Desperately waiting for hours to push the button to reserve your spot in the waiting line for your favorite artist? Finally becoming No. 500 in line, waiting three hours to get your tickets to find out the price hiked $500? Paying for nosebleed seats and to your horror, the crowd is screaming so loud you can’t even hear the artist? If this sounds familiar, you’re not alone; recent concert disappointment is a very common thread between artists and their fans. The rising cost of concerts is completely unreasonable considering that many concert goers are not in the upper 2%, and therefore only have so much disposable income to spend on a subpar concert. 

Last year, Abby was among the many die-hard fans who sobbed at the news of Harry Styles’ residency shows in Chicago. Careless, and having her mom’s credit card already pre-saved on my Ticketmaster account, she must have been first in line for presale. Setting aside any doubts she had about not getting tickets, Abby went in confident that she would have her very own pit tickets secured in the next five minutes. That naivety was not Abby’s finest moment.

We’re sure anyone who has tried to go through a larger artist’s ticket sales has experienced the disappointing and dreaded screen informing you that there are over 2,000 people in the queue with you, or at least Abby has when she realized that her time buying Styles’ tickets would not be that easy. After over an hour of fighting her computer and the horror that is school wifi, she managed to get upper-bowl seats– for a small fee of $300 each. 

It would be an understatement for us to argue that this price is unreasonable for a 16 year old, but the fact that Abby was far enough to where she had to watch him over the stage’s projector is unfathomable. Concerts can be life-changing experiences that many avid fans dream of, and if monopolies like Ticketmaster keep getting away with scamming buyers through useless fees and up-charged seats, the chance to see your favorite artist may be limited to the select few who can afford it. 

Sellers like Ticketmaster often buy tickets from the artist to create more “in-demand tickets,” resulting in a price hike. On Ticketmaster, customers can expect to pay around 30% of the face value price in fees alone. To put this in perspective, if someone were to buy a $50 ticket, by the time it comes to actually purchasing it, the new total would be $65 (not including taxes or venue fees). This is only the base price, not to mention VIP experiences, food, merchandise, transportation, and more. Extra costs not explicitly in the ticket price can add up to astronomical numbers, which low- to middle-class people may not be able to pay out of pocket.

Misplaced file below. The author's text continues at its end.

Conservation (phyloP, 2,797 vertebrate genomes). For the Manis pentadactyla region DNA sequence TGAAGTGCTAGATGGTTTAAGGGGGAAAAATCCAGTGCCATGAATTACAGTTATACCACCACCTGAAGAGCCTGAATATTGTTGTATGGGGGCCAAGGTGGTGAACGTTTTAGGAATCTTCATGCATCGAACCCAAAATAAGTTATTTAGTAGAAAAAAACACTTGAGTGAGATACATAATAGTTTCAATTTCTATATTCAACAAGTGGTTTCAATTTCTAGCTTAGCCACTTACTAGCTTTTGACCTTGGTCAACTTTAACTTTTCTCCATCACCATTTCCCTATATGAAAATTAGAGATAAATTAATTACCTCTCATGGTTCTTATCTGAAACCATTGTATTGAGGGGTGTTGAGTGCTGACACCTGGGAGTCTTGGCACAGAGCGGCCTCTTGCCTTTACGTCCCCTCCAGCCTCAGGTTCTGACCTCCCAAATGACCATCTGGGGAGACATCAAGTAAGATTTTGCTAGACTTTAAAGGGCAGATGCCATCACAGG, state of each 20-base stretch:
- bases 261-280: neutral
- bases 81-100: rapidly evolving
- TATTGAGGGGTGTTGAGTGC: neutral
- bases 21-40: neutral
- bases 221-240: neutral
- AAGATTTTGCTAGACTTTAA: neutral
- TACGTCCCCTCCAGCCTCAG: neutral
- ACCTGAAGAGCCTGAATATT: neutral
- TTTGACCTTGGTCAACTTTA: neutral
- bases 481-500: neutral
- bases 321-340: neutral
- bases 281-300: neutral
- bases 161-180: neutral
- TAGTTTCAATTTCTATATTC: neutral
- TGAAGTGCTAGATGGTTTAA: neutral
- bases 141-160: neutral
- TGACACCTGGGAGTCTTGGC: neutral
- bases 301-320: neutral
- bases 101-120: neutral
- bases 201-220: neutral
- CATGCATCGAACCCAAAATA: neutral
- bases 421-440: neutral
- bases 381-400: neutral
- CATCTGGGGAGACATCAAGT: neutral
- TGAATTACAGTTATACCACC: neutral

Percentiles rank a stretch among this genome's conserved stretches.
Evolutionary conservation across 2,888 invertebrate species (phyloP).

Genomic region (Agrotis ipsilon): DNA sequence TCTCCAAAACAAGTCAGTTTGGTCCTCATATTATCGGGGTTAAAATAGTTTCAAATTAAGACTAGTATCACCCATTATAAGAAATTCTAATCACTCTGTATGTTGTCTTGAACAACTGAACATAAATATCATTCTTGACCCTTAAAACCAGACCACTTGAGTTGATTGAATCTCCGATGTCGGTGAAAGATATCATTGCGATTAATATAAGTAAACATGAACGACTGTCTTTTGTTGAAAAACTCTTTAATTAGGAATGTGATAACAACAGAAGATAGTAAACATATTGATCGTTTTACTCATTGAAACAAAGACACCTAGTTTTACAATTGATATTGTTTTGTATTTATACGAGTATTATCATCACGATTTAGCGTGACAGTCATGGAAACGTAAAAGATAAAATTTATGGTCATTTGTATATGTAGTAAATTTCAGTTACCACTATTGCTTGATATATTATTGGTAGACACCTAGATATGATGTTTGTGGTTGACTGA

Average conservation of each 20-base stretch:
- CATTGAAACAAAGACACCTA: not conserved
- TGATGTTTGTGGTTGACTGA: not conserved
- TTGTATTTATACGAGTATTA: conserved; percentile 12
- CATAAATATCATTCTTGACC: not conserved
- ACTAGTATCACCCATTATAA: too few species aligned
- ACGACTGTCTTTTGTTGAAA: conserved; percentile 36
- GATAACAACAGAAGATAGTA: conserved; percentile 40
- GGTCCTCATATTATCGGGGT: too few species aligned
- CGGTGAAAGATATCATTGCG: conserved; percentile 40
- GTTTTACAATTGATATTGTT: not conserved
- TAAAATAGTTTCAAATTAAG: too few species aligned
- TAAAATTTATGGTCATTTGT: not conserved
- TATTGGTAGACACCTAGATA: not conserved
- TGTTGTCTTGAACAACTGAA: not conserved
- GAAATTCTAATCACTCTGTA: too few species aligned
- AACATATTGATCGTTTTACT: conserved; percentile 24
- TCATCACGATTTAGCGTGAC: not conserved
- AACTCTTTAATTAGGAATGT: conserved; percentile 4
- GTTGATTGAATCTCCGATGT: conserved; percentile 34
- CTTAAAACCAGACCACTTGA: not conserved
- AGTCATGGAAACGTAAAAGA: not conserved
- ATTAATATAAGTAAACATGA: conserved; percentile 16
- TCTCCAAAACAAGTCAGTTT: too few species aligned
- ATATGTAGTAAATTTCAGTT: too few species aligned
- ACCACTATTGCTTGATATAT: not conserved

Because of the lack of affordable ticket prices, Many low-to-middle-class fans will look for cheaper alternatives and use back channel ticket vendors or buy from scalpers. In fact,  About 12% of people report they have purchased a concert ticket online that turned out to be a scam, leaving many with little to no options. They have to choose between paying the skyrocketing prices on mainstream vendors, or paying an affordable price with the possibility of getting scammed.

Instead of designating the euphoria of concerts to the elite who can put money away for it, venues and artists alike need to work on expanding their price ranges to let all fans live out our dreams of seeing our favorites live. Avid concert-goers can probably testify that concert culture hasn’t been the same since quarantine, and while many choose to whine that it’s about certain fan bases or lack of manners, the inflation of concert tickets cannot be ignored as one of the root issues. After all, music is one of the most powerful and healing forces in our world.

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Hello! I'm Abby Geers and this is my first year as a 42fifty reporter and I am a sophomore at OHS. I enjoy reading, my plants, spending time with my cats, and hanging out with friends. I'm really excited to write this year!

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Hello! I'm Fionnuala Quinn. I'm currently a junior OHS and this is my second year of journalism. Apart from journalism, I am involved in Cross Country, Track and Feild, Best Buddies, and horticulture club.


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